Why MaintainJ

Click on tabs below to read the details.

MaintainJ saves effort in different phases of the maintenance life cycle, thereby reducing the overall maintenance costs. The below table and charts provide an estimate of the cost savings. The numbers below are representative and could vary depending on the team's task and developers' experience.

Developers new to a large application will get benefited while performing all the tasks listed below. Developers with good knowledge of an application will be benefited most while tuning, documenting and reviewing junior developers' work.

You might change the numbers in second and third columns to better match your team and see the savings estimate.

Estimated cost savings using MaintainJ

Maintenance Tasks Number of Tasks Per Year Effort per Task (Days) Total Effort (Days) Effort Saved with MaintainJ (Days) Effort Saved with MaintainJ (%)
Bug fixes
Response Time Tuning
To ramp up on a new project

New developers on a enterprise scale Java application would take up to 4 weeks before they start fixing defects and adding new features. This effort is typically spent on understanding the application design and also the many Java frameworks used in the application. Even when a developer is familiar with the frameworks used in the application, developers would often need to spend considerable time to come to grips on a new application.

MaintainJ drastically reduces this effort by showing the runtime interactions between the application domain classes for a use case.

In any enterprise these days, business teams at any point of time ask for more enhancements than the software development teams can deliver. Using the effort savings made possible by MaintainJ, Java development teams can fix bugs in lesser time, add more features in less time and as a whole satisfy more business requirements than ever before.

Consistent use of MaintainJ in maintenance life cycle will result in significant improvement in overall quality because of the below reasons:

Better understanding of the system by developers
Using MaintainJ consistently will lead to better understanding of both the structural and runtime behavior of the system. In addition, developers can quickly assess the impact of a changing a method or SQL on the system use cases.

  • When developers well understand the structural design of the application, the application will have consistent design even after years of maintenance, making it easier to maintain.
  • Better understanding of the runtime behavior like response time, the actual SQL statements executed at runtime, database transaction boundaries, database connection isolation levels, etc. leads to less production issues.
  • The ability to assess the impact of a change better leads to more effective regression testing and a better quality system in production.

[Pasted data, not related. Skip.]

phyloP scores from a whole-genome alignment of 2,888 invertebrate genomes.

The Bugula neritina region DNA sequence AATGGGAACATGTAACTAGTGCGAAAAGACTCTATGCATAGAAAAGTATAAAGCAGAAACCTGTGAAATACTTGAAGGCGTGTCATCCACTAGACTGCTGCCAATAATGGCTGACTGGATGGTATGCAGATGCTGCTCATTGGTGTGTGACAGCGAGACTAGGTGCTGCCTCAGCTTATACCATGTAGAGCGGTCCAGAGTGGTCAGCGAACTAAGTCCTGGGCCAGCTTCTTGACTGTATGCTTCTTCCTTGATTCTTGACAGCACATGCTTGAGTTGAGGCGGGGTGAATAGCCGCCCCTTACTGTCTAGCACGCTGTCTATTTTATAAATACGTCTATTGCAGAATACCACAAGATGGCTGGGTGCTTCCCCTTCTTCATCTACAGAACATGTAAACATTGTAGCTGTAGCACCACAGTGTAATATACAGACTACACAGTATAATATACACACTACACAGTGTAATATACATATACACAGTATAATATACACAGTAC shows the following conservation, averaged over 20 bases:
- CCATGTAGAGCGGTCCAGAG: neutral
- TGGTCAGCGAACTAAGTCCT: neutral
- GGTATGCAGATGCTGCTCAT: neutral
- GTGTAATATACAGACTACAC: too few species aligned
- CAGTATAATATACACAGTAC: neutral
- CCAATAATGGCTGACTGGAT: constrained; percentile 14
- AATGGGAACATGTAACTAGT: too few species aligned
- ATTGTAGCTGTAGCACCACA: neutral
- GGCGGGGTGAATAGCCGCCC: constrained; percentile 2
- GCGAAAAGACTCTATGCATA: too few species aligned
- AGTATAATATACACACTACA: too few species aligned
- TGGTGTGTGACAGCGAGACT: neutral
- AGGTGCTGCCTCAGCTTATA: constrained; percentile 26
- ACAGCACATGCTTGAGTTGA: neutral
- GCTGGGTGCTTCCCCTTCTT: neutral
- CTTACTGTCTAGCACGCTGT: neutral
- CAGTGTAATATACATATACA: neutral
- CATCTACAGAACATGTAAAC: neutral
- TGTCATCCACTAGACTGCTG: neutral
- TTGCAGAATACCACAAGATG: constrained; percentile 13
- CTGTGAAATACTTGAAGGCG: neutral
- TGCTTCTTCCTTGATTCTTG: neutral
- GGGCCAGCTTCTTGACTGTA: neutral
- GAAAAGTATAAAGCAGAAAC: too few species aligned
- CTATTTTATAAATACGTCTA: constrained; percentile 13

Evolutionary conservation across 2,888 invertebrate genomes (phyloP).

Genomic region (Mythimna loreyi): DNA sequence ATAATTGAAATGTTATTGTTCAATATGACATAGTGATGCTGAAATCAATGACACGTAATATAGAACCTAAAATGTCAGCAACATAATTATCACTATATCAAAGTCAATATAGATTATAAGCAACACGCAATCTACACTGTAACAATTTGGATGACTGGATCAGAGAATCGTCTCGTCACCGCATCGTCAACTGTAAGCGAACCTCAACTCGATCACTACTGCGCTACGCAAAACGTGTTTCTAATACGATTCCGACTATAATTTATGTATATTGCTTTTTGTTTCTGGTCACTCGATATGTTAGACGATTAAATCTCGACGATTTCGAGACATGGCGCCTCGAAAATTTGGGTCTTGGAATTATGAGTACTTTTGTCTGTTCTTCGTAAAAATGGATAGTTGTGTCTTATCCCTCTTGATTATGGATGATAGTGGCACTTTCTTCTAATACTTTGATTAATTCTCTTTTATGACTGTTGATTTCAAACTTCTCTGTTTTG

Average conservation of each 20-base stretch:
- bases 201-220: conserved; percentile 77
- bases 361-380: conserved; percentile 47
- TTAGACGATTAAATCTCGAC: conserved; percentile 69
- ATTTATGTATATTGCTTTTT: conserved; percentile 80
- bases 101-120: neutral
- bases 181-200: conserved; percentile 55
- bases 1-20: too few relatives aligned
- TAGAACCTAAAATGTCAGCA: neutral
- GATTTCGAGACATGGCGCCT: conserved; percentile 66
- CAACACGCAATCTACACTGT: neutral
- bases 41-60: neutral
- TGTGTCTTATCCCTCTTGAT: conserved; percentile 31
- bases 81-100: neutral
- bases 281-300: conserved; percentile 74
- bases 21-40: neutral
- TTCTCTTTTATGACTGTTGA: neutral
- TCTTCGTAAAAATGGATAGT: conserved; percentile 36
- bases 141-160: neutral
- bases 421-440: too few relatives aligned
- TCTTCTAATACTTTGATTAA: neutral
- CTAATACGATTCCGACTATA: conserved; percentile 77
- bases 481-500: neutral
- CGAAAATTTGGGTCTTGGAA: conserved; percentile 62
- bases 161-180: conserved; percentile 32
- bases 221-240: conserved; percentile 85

If an error occurs in production, developers can locate the bug in minutes as opposed to hours or days
Using MaintainJ's capabilities, bugs can be located in just a few minutes. This will lead to quick correction of the production system ensuring a defect free production system.

There is no apples-to-apples competition to MaintainJ as no other tool currently tries to solve the problem of code maintenance using runtime analysis like MaintainJ does. However, below are the class of tools that MaintainJ is often compared with:

Profiling tools: Some profiling tools can capture the method calls for a use case and visually present the call graphs. Most of the time those call graphs are an afterthought to these tools and don't offer the kind of features that MaintainJ offers. For MaintainJ, the call graphs presented as editable sequence diagrams are the center piece. As can be seen in the demo videos, these diagrams solve various maintenance problems by providing quick way to solve the common maintenance problems.

Static code analysis tools: There are many of these tools, which generate class and static sequence diagrams from source code. They analyze the source code in the hope of extracting the structural design of the application and thereby making it easier for developers to change the legacy codebase. However, this approach is not very successful in helping developers.

Take the typical scenario of a developer who needs to fix a defect in a large application. Most probably, the bug is in one or two classes. If the developer can quickly find the classes and methods to fix the defect, as the changes are mostly local to those classes, the changes won't most damage the structural integrity of the application. None of the current static structural analysis tools in the industry can help the developer to quickly find the components to fix.